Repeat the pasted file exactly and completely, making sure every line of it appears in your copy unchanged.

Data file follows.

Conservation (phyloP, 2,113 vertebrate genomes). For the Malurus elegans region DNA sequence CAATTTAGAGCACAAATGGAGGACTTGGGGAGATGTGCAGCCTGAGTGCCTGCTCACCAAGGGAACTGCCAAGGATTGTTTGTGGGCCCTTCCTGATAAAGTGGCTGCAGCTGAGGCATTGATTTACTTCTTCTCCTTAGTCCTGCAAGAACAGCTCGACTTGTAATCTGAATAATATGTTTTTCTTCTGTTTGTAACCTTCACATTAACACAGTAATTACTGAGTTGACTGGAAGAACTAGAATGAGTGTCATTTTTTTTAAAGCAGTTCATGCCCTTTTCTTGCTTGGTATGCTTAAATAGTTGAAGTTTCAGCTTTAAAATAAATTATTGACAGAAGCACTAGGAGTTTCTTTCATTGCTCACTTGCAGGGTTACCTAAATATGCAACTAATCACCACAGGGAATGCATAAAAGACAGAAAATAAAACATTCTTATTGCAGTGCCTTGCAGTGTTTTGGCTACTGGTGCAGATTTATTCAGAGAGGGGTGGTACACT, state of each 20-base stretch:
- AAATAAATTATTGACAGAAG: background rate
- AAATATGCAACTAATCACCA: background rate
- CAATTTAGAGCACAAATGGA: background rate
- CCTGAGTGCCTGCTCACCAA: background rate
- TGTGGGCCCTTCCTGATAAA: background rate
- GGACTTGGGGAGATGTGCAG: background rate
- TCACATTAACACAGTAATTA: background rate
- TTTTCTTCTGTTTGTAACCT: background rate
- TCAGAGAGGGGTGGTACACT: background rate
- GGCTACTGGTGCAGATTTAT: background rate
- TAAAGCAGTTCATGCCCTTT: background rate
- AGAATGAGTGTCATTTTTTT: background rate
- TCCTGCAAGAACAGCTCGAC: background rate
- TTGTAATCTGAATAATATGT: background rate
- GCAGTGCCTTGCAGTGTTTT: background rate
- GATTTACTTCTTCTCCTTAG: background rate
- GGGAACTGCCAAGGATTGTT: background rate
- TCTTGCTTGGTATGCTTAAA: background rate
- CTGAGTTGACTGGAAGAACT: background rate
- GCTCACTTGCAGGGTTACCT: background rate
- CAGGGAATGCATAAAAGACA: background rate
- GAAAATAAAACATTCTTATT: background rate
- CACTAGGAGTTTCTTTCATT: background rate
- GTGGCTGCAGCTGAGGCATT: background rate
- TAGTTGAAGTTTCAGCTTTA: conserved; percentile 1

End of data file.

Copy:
Conservation (phyloP, 2,113 vertebrate genomes). For the Malurus elegans region DNA sequence CAATTTAGAGCACAAATGGAGGACTTGGGGAGATGTGCAGCCTGAGTGCCTGCTCACCAAGGGAACTGCCAAGGATTGTTTGTGGGCCCTTCCTGATAAAGTGGCTGCAGCTGAGGCATTGATTTACTTCTTCTCCTTAGTCCTGCAAGAACAGCTCGACTTGTAATCTGAATAATATGTTTTTCTTCTGTTTGTAACCTTCACATTAACACAGTAATTACTGAGTTGACTGGAAGAACTAGAATGAGTGTCATTTTTTTTAAAGCAGTTCATGCCCTTTTCTTGCTTGGTATGCTTAAATAGTTGAAGTTTCAGCTTTAAAATAAATTATTGACAGAAGCACTAGGAGTTTCTTTCATTGCTCACTTGCAGGGTTACCTAAATATGCAACTAATCACCACAGGGAATGCATAAAAGACAGAAAATAAAACATTCTTATTGCAGTGCCTTGCAGTGTTTTGGCTACTGGTGCAGATTTATTCAGAGAGGGGTGGTACACT, state of each 20-base stretch:
- AAATAAATTATTGACAGAAG: background rate
- AAATATGCAACTAATCACCA: background rate
- CAATTTAGAGCACAAATGGA: background rate
- CCTGAGTGCCTGCTCACCAA: background rate
- TGTGGGCCCTTCCTGATAAA: background rate
- GGACTTGGGGAGATGTGCAG: background rate
- TCACATTAACACAGTAATTA: background rate
- TTTTCTTCTGTTTGTAACCT: background rate
- TCAGAGAGGGGTGGTACACT: background rate
- GGCTACTGGTGCAGATTTAT: background rate
- TAAAGCAGTTCATGCCCTTT: background rate
- AGAATGAGTGTCATTTTTTT: background rate
- TCCTGCAAGAACAGCTCGAC: background rate
- TTGTAATCTGAATAATATGT: background rate
- GCAGTGCCTTGCAGTGTTTT: background rate
- GATTTACTTCTTCTCCTTAG: background rate
- GGGAACTGCCAAGGATTGTT: background rate
- TCTTGCTTGGTATGCTTAAA: background rate
- CTGAGTTGACTGGAAGAACT: background rate
- GCTCACTTGCAGGGTTACCT: background rate
- CAGGGAATGCATAAAAGACA: background rate
- GAAAATAAAACATTCTTATT: background rate
- CACTAGGAGTTTCTTTCATT: background rate
- GTGGCTGCAGCTGAGGCATT: background rate
- TAGTTGAAGTTTCAGCTTTA: conserved; percentile 1